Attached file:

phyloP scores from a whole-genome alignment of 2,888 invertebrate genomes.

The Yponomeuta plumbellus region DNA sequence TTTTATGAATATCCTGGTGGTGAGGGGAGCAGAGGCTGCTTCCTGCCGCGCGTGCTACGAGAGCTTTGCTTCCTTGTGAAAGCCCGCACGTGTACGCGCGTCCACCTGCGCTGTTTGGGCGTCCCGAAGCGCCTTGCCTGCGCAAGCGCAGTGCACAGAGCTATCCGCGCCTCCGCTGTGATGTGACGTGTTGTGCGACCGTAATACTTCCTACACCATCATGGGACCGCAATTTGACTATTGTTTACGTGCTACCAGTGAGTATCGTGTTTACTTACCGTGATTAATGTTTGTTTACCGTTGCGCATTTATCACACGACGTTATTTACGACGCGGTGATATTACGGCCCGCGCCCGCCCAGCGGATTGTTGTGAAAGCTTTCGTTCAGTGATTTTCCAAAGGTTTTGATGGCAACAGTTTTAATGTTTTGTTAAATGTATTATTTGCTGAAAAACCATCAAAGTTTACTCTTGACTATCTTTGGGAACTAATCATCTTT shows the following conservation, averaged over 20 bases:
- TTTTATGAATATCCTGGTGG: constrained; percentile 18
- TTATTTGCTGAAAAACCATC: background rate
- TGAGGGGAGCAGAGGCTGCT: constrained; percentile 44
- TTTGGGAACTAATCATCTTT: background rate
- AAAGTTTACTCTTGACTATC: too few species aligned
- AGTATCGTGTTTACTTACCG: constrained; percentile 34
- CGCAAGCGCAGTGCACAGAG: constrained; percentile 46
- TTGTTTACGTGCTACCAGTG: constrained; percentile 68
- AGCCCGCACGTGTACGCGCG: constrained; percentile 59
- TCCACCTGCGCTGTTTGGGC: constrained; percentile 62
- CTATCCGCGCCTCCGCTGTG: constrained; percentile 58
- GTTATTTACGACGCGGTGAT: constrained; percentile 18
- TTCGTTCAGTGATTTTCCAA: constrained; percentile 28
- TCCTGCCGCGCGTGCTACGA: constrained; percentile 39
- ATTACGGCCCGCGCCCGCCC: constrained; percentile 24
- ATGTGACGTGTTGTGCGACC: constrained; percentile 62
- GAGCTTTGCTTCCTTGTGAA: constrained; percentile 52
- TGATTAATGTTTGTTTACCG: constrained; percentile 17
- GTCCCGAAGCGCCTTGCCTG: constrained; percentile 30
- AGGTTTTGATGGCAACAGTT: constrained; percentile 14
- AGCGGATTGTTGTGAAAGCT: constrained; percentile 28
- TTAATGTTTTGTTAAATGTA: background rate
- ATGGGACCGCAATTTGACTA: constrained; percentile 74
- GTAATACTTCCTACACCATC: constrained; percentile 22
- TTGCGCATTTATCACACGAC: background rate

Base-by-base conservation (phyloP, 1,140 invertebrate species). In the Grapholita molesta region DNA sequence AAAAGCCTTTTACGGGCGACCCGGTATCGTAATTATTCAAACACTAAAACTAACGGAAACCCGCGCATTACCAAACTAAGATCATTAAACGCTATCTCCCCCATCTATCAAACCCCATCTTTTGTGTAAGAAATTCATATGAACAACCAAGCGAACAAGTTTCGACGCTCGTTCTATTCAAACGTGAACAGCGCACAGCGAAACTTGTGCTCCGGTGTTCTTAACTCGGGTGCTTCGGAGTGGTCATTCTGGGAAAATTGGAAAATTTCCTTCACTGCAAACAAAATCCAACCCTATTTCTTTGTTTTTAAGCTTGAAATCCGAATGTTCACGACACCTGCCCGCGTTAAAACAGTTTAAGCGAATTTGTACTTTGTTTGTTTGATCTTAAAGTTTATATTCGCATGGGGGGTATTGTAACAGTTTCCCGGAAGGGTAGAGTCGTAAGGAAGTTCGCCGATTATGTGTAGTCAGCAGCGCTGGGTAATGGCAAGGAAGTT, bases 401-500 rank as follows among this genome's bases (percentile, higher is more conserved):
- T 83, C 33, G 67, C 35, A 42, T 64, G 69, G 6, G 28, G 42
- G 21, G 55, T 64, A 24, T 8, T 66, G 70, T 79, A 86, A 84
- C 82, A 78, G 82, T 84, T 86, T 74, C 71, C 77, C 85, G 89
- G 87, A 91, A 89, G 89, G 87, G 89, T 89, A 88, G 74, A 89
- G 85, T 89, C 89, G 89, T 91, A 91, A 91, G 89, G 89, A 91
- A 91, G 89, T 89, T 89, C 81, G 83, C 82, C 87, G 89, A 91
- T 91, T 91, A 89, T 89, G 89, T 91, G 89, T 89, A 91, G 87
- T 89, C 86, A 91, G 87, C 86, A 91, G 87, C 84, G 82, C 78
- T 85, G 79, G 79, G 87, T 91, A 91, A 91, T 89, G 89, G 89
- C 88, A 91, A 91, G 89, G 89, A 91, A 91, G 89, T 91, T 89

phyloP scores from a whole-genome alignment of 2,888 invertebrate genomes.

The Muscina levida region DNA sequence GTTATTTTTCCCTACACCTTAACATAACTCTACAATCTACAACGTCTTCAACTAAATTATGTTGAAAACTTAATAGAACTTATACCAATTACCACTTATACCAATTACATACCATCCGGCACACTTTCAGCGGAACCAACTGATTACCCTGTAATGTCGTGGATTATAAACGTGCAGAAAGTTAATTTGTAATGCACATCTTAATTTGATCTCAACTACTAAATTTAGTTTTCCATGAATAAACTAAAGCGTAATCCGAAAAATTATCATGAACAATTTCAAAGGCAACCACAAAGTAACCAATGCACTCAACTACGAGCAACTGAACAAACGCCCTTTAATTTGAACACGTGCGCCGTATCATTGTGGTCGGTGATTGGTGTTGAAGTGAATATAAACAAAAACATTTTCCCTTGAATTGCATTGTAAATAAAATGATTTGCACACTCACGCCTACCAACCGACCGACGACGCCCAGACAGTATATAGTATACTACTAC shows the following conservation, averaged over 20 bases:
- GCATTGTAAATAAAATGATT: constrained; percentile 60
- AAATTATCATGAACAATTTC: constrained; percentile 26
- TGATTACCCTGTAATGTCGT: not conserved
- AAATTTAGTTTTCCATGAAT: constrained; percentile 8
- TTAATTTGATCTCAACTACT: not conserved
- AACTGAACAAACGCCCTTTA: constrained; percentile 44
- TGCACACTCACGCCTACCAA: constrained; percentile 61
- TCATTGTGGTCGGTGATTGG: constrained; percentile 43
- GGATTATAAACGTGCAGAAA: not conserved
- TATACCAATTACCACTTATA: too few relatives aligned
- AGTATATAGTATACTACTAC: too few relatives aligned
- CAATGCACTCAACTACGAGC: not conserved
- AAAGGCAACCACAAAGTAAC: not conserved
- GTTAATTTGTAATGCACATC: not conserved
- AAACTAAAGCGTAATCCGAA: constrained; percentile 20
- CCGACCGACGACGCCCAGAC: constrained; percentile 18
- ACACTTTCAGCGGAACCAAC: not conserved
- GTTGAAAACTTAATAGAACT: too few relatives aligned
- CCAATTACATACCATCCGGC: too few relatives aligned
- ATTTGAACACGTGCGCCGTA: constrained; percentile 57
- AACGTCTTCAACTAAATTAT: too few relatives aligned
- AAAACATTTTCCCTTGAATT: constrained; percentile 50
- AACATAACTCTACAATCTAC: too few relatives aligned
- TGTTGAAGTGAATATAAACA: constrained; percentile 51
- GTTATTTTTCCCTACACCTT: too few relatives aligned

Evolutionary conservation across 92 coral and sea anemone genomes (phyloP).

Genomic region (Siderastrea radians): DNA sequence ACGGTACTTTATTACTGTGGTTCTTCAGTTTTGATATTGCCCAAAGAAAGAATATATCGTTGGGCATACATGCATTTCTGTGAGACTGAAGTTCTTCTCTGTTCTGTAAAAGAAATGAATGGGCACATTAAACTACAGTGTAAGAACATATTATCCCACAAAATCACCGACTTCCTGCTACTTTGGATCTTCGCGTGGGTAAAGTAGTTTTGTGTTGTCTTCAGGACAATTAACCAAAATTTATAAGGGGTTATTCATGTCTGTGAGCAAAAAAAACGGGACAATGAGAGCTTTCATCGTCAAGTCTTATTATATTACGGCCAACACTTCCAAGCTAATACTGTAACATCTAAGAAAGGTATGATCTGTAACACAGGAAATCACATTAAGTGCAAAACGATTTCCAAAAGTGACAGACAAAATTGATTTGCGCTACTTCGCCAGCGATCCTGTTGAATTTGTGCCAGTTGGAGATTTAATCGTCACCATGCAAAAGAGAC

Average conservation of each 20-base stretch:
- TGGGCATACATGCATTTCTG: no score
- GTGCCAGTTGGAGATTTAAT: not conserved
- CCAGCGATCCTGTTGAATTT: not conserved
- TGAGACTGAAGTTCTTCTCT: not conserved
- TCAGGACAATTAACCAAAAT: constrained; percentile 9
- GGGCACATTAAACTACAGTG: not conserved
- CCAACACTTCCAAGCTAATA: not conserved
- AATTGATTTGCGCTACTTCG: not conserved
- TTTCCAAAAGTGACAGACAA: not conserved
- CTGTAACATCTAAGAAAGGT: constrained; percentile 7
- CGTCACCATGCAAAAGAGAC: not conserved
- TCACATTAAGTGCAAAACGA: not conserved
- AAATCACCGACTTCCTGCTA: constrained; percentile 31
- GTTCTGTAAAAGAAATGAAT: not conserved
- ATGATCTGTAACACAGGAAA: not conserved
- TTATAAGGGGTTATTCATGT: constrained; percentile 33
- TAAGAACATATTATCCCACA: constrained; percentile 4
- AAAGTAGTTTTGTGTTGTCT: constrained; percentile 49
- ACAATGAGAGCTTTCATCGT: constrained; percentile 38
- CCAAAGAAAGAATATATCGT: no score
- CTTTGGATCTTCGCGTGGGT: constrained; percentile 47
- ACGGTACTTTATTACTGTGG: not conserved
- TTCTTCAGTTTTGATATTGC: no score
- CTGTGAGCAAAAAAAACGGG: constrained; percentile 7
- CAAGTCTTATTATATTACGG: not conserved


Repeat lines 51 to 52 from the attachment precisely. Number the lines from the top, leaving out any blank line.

- AGTATATAGTATACTACTAC: too few relatives aligned
- CAATGCACTCAACTACGAGC: not conserved